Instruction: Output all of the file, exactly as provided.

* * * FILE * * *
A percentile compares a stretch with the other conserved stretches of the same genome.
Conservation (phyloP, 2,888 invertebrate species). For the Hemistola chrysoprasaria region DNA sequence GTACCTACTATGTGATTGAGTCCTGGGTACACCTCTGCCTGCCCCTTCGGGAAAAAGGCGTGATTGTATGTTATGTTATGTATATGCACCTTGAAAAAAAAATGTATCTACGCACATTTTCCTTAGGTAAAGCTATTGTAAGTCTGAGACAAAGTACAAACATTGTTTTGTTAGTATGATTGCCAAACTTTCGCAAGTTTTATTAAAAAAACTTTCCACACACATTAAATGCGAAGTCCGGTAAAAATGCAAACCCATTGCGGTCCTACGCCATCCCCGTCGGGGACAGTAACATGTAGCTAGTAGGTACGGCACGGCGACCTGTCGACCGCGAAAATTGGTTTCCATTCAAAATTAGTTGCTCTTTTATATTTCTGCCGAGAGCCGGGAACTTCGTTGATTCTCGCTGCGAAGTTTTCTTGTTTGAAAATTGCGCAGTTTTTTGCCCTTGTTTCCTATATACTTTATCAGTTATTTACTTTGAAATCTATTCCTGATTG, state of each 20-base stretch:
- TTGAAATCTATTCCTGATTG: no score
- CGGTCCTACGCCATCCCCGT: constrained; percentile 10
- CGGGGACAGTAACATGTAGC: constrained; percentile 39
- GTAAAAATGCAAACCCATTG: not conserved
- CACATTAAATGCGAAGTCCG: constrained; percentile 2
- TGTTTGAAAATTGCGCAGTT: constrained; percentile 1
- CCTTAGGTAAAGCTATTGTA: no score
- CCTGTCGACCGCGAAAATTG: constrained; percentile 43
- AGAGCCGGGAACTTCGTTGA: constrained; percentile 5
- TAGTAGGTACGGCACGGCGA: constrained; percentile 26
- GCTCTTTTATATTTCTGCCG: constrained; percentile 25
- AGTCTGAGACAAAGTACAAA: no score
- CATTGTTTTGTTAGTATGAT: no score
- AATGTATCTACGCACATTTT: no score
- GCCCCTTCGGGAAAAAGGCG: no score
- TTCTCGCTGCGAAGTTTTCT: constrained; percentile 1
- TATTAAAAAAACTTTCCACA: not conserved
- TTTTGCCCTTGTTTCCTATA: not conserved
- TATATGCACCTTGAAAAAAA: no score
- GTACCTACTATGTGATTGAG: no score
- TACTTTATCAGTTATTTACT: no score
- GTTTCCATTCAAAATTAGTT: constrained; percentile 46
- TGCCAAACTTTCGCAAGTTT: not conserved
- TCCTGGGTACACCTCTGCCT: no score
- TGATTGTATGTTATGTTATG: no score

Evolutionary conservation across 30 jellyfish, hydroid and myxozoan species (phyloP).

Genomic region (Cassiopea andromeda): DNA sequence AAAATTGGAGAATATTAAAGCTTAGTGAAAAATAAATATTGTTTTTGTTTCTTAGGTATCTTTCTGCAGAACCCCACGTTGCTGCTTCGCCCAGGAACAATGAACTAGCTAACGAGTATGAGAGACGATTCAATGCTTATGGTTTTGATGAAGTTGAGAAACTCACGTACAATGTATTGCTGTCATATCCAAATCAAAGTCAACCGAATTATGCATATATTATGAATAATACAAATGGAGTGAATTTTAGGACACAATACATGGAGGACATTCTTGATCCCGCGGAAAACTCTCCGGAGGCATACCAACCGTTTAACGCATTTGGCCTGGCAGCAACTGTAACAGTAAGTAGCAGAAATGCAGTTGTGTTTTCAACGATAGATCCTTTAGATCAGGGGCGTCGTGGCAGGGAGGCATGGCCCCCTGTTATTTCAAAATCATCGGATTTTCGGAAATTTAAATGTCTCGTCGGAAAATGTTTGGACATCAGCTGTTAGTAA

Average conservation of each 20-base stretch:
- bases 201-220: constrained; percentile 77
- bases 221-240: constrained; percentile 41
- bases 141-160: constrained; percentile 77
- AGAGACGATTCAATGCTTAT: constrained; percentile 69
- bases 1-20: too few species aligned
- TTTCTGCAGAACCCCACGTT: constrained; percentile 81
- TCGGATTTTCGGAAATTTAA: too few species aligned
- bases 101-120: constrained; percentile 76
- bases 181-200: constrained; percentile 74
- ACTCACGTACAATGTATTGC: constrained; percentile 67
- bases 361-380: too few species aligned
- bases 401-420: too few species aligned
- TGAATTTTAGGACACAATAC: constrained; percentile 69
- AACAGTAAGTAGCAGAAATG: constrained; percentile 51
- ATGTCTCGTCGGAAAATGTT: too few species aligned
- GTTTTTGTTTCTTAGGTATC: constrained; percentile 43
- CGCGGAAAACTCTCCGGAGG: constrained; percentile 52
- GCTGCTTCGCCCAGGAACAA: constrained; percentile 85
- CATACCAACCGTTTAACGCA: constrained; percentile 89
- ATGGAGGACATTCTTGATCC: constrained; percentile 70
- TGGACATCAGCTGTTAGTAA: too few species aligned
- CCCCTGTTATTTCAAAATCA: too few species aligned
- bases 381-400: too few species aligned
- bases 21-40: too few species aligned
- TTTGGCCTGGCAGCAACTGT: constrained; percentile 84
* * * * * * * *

A percentile compares a stretch with the other conserved stretches of the same genome.
Conservation (phyloP, 2,888 invertebrate species). For the Hemistola chrysoprasaria region DNA sequence GTACCTACTATGTGATTGAGTCCTGGGTACACCTCTGCCTGCCCCTTCGGGAAAAAGGCGTGATTGTATGTTATGTTATGTATATGCACCTTGAAAAAAAAATGTATCTACGCACATTTTCCTTAGGTAAAGCTATTGTAAGTCTGAGACAAAGTACAAACATTGTTTTGTTAGTATGATTGCCAAACTTTCGCAAGTTTTATTAAAAAAACTTTCCACACACATTAAATGCGAAGTCCGGTAAAAATGCAAACCCATTGCGGTCCTACGCCATCCCCGTCGGGGACAGTAACATGTAGCTAGTAGGTACGGCACGGCGACCTGTCGACCGCGAAAATTGGTTTCCATTCAAAATTAGTTGCTCTTTTATATTTCTGCCGAGAGCCGGGAACTTCGTTGATTCTCGCTGCGAAGTTTTCTTGTTTGAAAATTGCGCAGTTTTTTGCCCTTGTTTCCTATATACTTTATCAGTTATTTACTTTGAAATCTATTCCTGATTG, state of each 20-base stretch:
- TTGAAATCTATTCCTGATTG: no score
- CGGTCCTACGCCATCCCCGT: constrained; percentile 10
- CGGGGACAGTAACATGTAGC: constrained; percentile 39
- GTAAAAATGCAAACCCATTG: not conserved
- CACATTAAATGCGAAGTCCG: constrained; percentile 2
- TGTTTGAAAATTGCGCAGTT: constrained; percentile 1
- CCTTAGGTAAAGCTATTGTA: no score
- CCTGTCGACCGCGAAAATTG: constrained; percentile 43
- AGAGCCGGGAACTTCGTTGA: constrained; percentile 5
- TAGTAGGTACGGCACGGCGA: constrained; percentile 26
- GCTCTTTTATATTTCTGCCG: constrained; percentile 25
- AGTCTGAGACAAAGTACAAA: no score
- CATTGTTTTGTTAGTATGAT: no score
- AATGTATCTACGCACATTTT: no score
- GCCCCTTCGGGAAAAAGGCG: no score
- TTCTCGCTGCGAAGTTTTCT: constrained; percentile 1
- TATTAAAAAAACTTTCCACA: not conserved
- TTTTGCCCTTGTTTCCTATA: not conserved
- TATATGCACCTTGAAAAAAA: no score
- GTACCTACTATGTGATTGAG: no score
- TACTTTATCAGTTATTTACT: no score
- GTTTCCATTCAAAATTAGTT: constrained; percentile 46
- TGCCAAACTTTCGCAAGTTT: not conserved
- TCCTGGGTACACCTCTGCCT: no score
- TGATTGTATGTTATGTTATG: no score

Evolutionary conservation across 30 jellyfish, hydroid and myxozoan species (phyloP).

Genomic region (Cassiopea andromeda): DNA sequence AAAATTGGAGAATATTAAAGCTTAGTGAAAAATAAATATTGTTTTTGTTTCTTAGGTATCTTTCTGCAGAACCCCACGTTGCTGCTTCGCCCAGGAACAATGAACTAGCTAACGAGTATGAGAGACGATTCAATGCTTATGGTTTTGATGAAGTTGAGAAACTCACGTACAATGTATTGCTGTCATATCCAAATCAAAGTCAACCGAATTATGCATATATTATGAATAATACAAATGGAGTGAATTTTAGGACACAATACATGGAGGACATTCTTGATCCCGCGGAAAACTCTCCGGAGGCATACCAACCGTTTAACGCATTTGGCCTGGCAGCAACTGTAACAGTAAGTAGCAGAAATGCAGTTGTGTTTTCAACGATAGATCCTTTAGATCAGGGGCGTCGTGGCAGGGAGGCATGGCCCCCTGTTATTTCAAAATCATCGGATTTTCGGAAATTTAAATGTCTCGTCGGAAAATGTTTGGACATCAGCTGTTAGTAA

Average conservation of each 20-base stretch:
- bases 201-220: constrained; percentile 77
- bases 221-240: constrained; percentile 41
- bases 141-160: constrained; percentile 77
- AGAGACGATTCAATGCTTAT: constrained; percentile 69
- bases 1-20: too few species aligned
- TTTCTGCAGAACCCCACGTT: constrained; percentile 81
- TCGGATTTTCGGAAATTTAA: too few species aligned
- bases 101-120: constrained; percentile 76
- bases 181-200: constrained; percentile 74
- ACTCACGTACAATGTATTGC: constrained; percentile 67
- bases 361-380: too few species aligned
- bases 401-420: too few species aligned
- TGAATTTTAGGACACAATAC: constrained; percentile 69
- AACAGTAAGTAGCAGAAATG: constrained; percentile 51
- ATGTCTCGTCGGAAAATGTT: too few species aligned
- GTTTTTGTTTCTTAGGTATC: constrained; percentile 43
- CGCGGAAAACTCTCCGGAGG: constrained; percentile 52
- GCTGCTTCGCCCAGGAACAA: constrained; percentile 85
- CATACCAACCGTTTAACGCA: constrained; percentile 89
- ATGGAGGACATTCTTGATCC: constrained; percentile 70
- TGGACATCAGCTGTTAGTAA: too few species aligned
- CCCCTGTTATTTCAAAATCA: too few species aligned
- bases 381-400: too few species aligned
- bases 21-40: too few species aligned
- TTTGGCCTGGCAGCAACTGT: constrained; percentile 84